Although the CCPA indicates that consumers “have the right to request that a business delete any personal information about the consumer which the business has collected from the consumer,” that right is not absolute.1
As a threshold matter, the CCPA states only that a business may have to delete the information that it obtained “from” the consumer.2 As a result, if a business obtains information about a consumer from other sources (e.g., third party data companies) or develops the information from its own experiences with the consumer (e.g., transactional information), arguably that information does not have to be deleted pursuant to a deletion request.
Even in situations in which a consumer provides information directly to a business, the CCPA provides ten exceptions pursuant to which a business can refuse a deletion request:
- Complete a transaction. If personal information is collected because it is necessary for a business to complete a transaction with the consumer, or provide a product or services to the consumer, or is part of the business’s ongoing relationship with the consumer it does not need to be deleted.3
- Detect wrongdoing. If personal information is collected from a consumer because it is needed to detect security incidents, or protect the business against illegal actions (e.g., fraud, deception, etc.) it does not need to be deleted.4
- Repair errors. According to the CCPA, if personal information is necessary to “[d]ebug to identify and repair errors that impair existing intended functionality” it does not need to be deleted.5 It should be noted that the CCPA, and the legislative history leading up to the CCPA, do not explain what use-cases may fall under this exception.
- Free speech. If personal information collected from a consumer relates to the free speech of the business, or the free speech of another Californian, it does not need to be deleted.6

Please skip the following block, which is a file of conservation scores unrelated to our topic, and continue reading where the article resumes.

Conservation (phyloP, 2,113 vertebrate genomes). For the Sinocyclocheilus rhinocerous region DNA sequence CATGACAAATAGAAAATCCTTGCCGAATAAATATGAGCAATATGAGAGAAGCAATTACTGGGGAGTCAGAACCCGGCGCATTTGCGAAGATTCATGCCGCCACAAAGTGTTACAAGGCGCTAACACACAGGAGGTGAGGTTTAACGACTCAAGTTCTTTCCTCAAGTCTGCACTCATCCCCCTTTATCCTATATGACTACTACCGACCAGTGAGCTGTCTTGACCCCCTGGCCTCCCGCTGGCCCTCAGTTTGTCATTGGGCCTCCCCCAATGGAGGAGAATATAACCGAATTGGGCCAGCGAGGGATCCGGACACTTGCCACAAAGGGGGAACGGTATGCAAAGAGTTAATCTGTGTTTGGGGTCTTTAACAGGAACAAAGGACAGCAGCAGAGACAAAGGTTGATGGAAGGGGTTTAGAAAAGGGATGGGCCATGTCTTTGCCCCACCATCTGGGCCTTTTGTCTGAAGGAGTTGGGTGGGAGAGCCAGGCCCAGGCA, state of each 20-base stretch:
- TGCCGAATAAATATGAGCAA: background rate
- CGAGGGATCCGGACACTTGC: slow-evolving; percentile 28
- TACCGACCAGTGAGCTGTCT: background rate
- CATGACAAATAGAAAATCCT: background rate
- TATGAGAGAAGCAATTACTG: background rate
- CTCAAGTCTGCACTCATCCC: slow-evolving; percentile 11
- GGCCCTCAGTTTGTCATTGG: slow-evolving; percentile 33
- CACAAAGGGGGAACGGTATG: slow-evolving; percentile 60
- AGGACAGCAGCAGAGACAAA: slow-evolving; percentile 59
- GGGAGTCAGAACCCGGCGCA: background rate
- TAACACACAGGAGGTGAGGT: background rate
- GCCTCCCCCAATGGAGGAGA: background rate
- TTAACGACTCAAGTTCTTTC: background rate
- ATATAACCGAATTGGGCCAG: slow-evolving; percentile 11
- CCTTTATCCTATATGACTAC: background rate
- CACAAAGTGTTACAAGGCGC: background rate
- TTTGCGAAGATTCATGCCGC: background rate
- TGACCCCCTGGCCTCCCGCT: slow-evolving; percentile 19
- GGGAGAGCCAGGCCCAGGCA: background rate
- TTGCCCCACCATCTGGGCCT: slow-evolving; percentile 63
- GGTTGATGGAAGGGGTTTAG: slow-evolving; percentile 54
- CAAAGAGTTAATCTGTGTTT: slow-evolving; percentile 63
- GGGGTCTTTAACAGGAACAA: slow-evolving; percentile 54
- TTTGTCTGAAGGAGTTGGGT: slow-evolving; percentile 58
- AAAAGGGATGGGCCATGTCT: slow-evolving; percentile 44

- Exercise legal right. If personal information collected from a consumer is needed for the business to “exercise another right provided for by law” it does not need to be deleted.7
- CalECPA Compliance. If personal information collected from a consumer is needed in order for the business to comply with the California Electronic Communications Privacy Act it does not need to be deleted.8
- If personal information collected from a consumer is needed to engage in research – whether that research is public, peer-reviewed scientific, historical, or statistical -- it does not need to be deleted. Note, however, that in order to qualify for this exception the deletion of the information may need to impair the integrity of the research.9
- Internal uses aligned with consumer expectations. If personal information collected from a consumer will have “solely internal uses” for the business, and if those uses are “reasonably aligned with the expectations of the consumer based on the consumer's relationship with the business,” the information does not need to be deleted.10 Note, that while the statute does not explicitly state whether a California court should look to the “expectations of the consumer” at the time that they provided the information to the business, or at the time that they made a deletion request, presumably the relevant time period is when the consumer provided the information to the business as any other interpretation might render the exception a nullity (i.e., a consumer is likely to argue at the time of making a deletion request that they had/have no continued expectation of use). Furthermore there is uncertainty as to whether a California court would evaluate the expectations of the consumer using a subjective standard or an objective standard.
- Internal uses aligned with the context of collection. If personal information collected from a consumer will be used “internally” and in a manner that is “compatible” with the “context in which the consumer provided the information,” than the information does not need to be deleted.11 While this exception is similar to the previous exception, unlike the previous exception the use need not be aligned with the consumer’s expectations so long as it is compatible with the context of the original collection.
- Comply with legal obligations. If personal information collected from a consumer is needed to comply with a legal obligation (e.g., a statute that requires that the business maintain documentation relating to the consumer), the business is not required to delete the information.12
This article is part of a multi-part series published by BCLP to help companies understand and implement the General Data Protection Regulation, the California Consumer Privacy Act and other privacy statutes. You can find more information on the CCPA in BCLP’s California Consumer Privacy Act Practical Guide, and more information about the GDPR in the American Bar Association’s The EU GDPR: Answers to the Most Frequently Asked Questions.